Thursday, September 27, 2007

Nonhuman primates perceive human goals

Hauser and collaborators do a clever experiment to demonstrate that several primates can make inferences about a human experimenters goal that cannot be explained by simple associative learning. This means that our capacity to infer rational, goal-directed action derives from capabilities present in monkeys ~40 million years ago. Here is their abstract and a figure showing the basic idea of the experiment.
Humans are capable of making inferences about other individuals' intentions and goals by evaluating their actions in relation to the constraints imposed by the environment. This capacity enables humans to go beyond the surface appearance of behavior to draw inferences about an individual's mental states. Presently unclear is whether this capacity is uniquely human or is shared with other animals. We show that cotton-top tamarins, rhesus macaques, and chimpanzees all make spontaneous inferences about a human experimenter's goal by attending to the environmental constraints that guide rational action. These findings rule out simple associative accounts of action perception and show that our capacity to infer rational, goal-directed action likely arose at least as far back as the New World monkeys, some 40 million years ago.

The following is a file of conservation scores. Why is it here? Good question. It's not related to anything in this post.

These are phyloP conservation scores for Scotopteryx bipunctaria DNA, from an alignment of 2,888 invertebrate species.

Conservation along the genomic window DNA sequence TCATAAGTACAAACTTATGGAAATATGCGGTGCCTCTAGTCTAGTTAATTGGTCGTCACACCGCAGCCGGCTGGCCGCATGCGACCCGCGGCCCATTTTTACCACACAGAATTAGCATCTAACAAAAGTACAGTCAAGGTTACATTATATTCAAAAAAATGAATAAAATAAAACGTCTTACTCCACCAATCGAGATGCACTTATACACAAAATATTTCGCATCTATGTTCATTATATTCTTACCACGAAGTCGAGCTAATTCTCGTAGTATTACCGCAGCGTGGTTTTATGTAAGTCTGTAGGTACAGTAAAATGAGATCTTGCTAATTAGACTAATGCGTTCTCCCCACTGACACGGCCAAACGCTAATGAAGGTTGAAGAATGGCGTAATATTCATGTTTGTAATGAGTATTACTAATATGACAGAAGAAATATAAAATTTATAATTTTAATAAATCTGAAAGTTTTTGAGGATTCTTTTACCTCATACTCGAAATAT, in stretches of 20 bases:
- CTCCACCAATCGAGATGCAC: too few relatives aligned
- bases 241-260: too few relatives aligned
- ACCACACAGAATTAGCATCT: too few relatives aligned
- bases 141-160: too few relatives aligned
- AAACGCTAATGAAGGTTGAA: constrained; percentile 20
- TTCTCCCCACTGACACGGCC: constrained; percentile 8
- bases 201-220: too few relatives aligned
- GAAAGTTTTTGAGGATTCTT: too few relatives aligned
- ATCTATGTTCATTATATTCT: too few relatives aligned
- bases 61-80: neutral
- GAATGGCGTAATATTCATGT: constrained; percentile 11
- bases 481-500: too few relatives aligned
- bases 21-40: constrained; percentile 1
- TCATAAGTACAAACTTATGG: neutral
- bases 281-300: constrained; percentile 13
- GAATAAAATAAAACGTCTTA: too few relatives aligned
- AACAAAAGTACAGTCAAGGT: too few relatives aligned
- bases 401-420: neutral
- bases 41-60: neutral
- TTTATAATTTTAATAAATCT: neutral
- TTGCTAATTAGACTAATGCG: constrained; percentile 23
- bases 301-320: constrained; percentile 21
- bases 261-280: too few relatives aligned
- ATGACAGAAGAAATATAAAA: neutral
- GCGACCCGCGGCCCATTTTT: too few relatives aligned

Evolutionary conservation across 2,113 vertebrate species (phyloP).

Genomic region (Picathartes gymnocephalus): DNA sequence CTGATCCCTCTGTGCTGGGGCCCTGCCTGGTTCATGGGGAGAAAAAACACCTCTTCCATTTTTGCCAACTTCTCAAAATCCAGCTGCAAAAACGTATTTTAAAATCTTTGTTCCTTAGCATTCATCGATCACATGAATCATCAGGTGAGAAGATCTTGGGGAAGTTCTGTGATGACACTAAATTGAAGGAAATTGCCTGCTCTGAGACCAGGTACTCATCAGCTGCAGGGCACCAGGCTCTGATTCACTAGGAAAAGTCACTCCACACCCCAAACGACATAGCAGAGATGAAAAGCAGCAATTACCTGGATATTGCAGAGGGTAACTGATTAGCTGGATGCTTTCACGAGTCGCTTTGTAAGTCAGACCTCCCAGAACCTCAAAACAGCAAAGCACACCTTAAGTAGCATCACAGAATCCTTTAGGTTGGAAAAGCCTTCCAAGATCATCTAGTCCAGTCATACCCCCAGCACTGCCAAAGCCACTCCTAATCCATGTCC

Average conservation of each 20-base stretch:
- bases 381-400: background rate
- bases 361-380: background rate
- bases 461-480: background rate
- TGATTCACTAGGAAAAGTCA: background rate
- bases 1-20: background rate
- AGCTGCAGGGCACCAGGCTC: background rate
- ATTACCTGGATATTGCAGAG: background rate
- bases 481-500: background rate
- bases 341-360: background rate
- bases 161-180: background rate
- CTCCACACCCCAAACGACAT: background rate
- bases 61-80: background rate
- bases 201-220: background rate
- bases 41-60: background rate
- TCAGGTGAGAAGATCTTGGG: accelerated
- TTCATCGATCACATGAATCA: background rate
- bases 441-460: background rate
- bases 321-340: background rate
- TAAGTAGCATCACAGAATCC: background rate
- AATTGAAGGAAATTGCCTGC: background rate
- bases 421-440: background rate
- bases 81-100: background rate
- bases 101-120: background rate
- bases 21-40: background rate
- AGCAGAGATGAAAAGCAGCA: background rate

Figure: During each trial, an experimenter presented subjects with two potential food containers, performed an action on one, and then allowed the subject to select one of the containers. In the intentional condition, the experimenter reached directly for and grasped the container. In the accidental condition, the experimenter flopped his hand onto the container with palm facing upwards in a manner that appeared, from a human perspective, accidental and non–goal-directed (13). If non-human primates fail to distinguish between intentional and accidental actions when making inferences about others' goals, attending to the mere association of the hand and container, then they should show the same pattern of searching in both conditions—that is, approach the experimenter-contacted container. However, if they distinguish between intentional and accidental actions, then they should selectively inspect the container targeted by the experimenter'sintentional action but not that targeted by accidental action.

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